While choice seems appealing, choice overload generates the wrong results. Ready to be really shocked though? In this study, sales when there were 24 jams on display were TEN TIMES LESS than when there were only 6 jams on display.


In the article I read about this, they used the term “Choice paralyzes the consumer.” What I usually say is “Too many choices get confusing, and confused minds don’t buy.” A colleague says “Confused minds don’t say yes.” Any way you slice it, more choices result in fewer sales.

Is that the only study? Nope. Since this groundbreaking work in 2000, a ton of research has been done on the topic, and studies in other areas (like food and clothing) have shown the same results. (Here is one of those studies – a very scholarly work from 2015: Choice overload: A conceptual review and meta-analysis)

Jams, Marketing, and Data

As you might have gathered from how things have gone so far, the school that put out the “subscribe to our newsletter” form with 47 different choices on it didn’t get a lot of takers. In fact, once that form was put into place, newsletter subscription requests dropped substantially. Simply put, when confronted with that many choices, most people simply stopped filling out the form and went on to other things.

In cases where the users DID fill out the form, there was no way to know if the data was even valid. I mean, haven’t you ever been confronted with a form you HAD to fill out and you just checked every other box? or the first five boxes? or did an “eenie-meanie”? Did you really consider every choice before checking or not checking its box? (If you did, you are a better person than I am, LOL.)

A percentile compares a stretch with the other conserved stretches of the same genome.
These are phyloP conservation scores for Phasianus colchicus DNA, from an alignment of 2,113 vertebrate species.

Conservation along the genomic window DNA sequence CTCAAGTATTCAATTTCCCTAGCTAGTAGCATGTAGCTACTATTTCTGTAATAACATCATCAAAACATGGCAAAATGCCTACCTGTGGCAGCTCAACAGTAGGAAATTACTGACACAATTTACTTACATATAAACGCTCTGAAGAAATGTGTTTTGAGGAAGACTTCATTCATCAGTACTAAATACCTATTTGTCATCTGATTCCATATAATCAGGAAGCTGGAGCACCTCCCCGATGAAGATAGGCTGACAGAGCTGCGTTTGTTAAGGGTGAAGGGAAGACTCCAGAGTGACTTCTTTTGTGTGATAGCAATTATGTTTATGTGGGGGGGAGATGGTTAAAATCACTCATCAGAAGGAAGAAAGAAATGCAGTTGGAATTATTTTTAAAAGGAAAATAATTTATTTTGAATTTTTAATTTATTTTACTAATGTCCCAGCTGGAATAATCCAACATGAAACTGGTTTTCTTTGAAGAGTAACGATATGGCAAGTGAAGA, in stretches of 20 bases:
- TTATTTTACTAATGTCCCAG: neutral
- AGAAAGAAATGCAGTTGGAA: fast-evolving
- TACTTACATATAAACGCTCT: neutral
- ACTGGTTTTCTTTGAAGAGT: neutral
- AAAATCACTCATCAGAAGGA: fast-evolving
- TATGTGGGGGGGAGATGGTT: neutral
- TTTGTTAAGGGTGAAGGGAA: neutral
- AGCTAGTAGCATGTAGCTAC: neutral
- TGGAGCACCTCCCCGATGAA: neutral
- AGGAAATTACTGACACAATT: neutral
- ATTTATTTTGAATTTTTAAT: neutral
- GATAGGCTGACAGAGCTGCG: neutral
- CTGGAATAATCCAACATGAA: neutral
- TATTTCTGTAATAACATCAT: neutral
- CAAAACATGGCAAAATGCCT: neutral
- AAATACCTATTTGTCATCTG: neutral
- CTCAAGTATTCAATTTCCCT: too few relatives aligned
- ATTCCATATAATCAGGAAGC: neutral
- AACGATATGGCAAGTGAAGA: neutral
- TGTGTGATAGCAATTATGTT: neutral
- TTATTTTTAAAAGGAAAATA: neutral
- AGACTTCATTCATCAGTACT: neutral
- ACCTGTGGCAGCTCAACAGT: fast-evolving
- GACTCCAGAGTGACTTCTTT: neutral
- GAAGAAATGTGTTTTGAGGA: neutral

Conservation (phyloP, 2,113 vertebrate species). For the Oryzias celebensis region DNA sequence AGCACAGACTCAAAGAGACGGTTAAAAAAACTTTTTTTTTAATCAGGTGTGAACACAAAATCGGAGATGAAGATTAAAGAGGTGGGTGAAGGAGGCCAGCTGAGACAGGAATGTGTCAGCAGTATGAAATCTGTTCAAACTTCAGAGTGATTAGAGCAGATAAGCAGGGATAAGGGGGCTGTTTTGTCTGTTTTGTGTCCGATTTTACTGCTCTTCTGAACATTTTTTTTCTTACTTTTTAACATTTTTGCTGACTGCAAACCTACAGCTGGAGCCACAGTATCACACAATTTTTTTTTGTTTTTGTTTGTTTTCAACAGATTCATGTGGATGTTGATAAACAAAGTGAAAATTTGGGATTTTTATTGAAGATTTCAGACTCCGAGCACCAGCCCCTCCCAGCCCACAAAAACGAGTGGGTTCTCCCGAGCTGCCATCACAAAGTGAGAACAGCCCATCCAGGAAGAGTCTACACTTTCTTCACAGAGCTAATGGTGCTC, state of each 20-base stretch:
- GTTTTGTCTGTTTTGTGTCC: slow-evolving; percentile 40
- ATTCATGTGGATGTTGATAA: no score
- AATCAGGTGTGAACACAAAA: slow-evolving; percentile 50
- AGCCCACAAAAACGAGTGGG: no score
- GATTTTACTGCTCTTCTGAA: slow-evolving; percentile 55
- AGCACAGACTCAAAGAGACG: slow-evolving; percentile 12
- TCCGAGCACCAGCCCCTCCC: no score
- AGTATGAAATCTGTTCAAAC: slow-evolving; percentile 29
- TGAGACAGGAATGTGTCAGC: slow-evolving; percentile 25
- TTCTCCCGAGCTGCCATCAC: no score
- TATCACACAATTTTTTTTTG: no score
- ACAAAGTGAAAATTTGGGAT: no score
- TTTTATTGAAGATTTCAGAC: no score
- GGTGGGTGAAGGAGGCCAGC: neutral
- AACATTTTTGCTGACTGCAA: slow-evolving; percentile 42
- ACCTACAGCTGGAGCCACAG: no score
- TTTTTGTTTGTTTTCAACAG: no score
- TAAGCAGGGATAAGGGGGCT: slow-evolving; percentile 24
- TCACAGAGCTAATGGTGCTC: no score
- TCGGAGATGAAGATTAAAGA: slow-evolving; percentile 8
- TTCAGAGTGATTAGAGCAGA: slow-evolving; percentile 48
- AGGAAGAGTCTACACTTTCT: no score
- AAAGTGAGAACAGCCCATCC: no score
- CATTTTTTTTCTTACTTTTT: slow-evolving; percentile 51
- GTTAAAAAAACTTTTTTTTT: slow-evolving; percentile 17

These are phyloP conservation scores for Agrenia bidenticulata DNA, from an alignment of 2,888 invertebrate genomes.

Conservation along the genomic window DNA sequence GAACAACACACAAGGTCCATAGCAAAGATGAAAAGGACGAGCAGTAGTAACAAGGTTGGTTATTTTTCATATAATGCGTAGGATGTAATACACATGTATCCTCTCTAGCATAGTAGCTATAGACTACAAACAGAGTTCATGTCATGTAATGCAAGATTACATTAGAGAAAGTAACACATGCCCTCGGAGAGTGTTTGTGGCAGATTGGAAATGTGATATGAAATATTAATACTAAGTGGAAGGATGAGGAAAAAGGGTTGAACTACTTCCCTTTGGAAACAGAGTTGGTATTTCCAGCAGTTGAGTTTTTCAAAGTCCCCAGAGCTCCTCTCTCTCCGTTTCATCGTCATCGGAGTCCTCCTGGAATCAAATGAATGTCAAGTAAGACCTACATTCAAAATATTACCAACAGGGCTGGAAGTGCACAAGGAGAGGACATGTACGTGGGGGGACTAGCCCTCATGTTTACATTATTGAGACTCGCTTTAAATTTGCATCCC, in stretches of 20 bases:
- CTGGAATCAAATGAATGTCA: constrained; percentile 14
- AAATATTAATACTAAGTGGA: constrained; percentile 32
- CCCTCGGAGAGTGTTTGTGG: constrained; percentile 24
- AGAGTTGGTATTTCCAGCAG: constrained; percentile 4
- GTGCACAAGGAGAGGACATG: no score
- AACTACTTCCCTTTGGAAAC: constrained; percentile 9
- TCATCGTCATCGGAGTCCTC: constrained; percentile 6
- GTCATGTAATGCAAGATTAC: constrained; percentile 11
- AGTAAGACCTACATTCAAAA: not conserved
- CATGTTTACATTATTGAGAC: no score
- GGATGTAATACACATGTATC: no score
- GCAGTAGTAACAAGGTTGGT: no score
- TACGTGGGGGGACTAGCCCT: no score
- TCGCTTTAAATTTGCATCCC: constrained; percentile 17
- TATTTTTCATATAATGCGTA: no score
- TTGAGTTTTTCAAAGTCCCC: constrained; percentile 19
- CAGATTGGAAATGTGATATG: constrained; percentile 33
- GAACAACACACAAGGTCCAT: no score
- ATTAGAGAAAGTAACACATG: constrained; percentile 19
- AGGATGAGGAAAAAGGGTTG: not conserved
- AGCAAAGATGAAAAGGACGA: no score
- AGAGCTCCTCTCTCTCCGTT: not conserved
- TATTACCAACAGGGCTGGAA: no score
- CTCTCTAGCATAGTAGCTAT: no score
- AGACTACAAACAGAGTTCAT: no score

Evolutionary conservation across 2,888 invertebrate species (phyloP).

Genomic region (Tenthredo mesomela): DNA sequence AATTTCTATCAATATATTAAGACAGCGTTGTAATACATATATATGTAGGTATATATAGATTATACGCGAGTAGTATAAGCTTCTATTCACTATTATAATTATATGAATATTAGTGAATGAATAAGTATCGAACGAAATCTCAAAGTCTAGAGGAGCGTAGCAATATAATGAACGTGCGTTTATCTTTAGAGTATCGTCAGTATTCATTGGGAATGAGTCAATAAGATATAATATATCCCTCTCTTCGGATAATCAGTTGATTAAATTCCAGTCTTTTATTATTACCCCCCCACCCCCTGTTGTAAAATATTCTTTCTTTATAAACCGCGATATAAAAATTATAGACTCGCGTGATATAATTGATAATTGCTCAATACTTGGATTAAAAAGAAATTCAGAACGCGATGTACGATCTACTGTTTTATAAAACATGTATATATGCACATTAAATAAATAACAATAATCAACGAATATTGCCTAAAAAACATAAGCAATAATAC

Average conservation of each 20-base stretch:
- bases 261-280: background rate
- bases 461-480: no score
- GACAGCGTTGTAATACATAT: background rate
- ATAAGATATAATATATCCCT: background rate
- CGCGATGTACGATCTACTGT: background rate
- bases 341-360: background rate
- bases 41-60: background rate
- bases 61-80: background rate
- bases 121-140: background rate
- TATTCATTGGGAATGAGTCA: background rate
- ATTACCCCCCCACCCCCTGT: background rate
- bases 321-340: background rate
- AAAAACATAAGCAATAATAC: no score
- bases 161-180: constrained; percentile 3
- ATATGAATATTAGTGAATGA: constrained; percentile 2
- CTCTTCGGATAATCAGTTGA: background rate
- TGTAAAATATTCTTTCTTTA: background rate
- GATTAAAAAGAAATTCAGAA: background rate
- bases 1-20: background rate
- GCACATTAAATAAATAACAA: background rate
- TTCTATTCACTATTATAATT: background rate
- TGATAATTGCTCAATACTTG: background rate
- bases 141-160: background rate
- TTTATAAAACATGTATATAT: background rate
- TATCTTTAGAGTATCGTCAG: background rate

Good marketing data is what marketers need.

From a marketing perspective, it’s simple. Expecting that your leads will explicitly tell you what their real interests are is a huge mistake. A tiny percentage might. Most won’t. They’ll either make it up, giving you bad data, or they’ll tell you nothing, giving you no data.

You want GOOD data. You want data that tells you what people are truly interested in knowing about, and you want data that gives you some understanding of what is motivating the person on your list and what they might eventually buy.

You can’t get there with 24 choices, or 47 choices.

The truth is that, in most cases, you can’t get reliably good data with any number of choices, if those choices look like “Tell me things so I can sell to you.” Potential buyers of your products and services are too savvy and, frankly, too jaded to fall for those tactics much any more – and certainly not in the context of a first contact.

Do this instead

If you want to know what interests the people on your list, or the people choosing to join your list, listen to them. “Listen” to their clicks, their page views, their downloads.

Good metrics are part of good “listening.”

Plan your content, from your email marketing to your blog posts to your ad strategies, to allow you to monitor INTERESTS – not just a single click in an email. What blog posts are people reading? What download offers are they taking? What emails do they clickthrough? What pages do they view on your website? What ads (if you’re running them) are working?

That data forms what we refer to as an “intent database” – a referenceable, searchable way to understand your best prospects for each product or service you sell. It’s good data because it comes from actions and behavior, not from clicking checkboxes on a form or in a survey.

You’re allowing the people on your list to tell you the segments they belong in without you having to explicitly ask them. It allows you to get to know your leads so you can build an appropriate and honest relationship with them.

Bottom line, it sets you up to sell more of whatever you sell. And, after all, that IS why we market, right?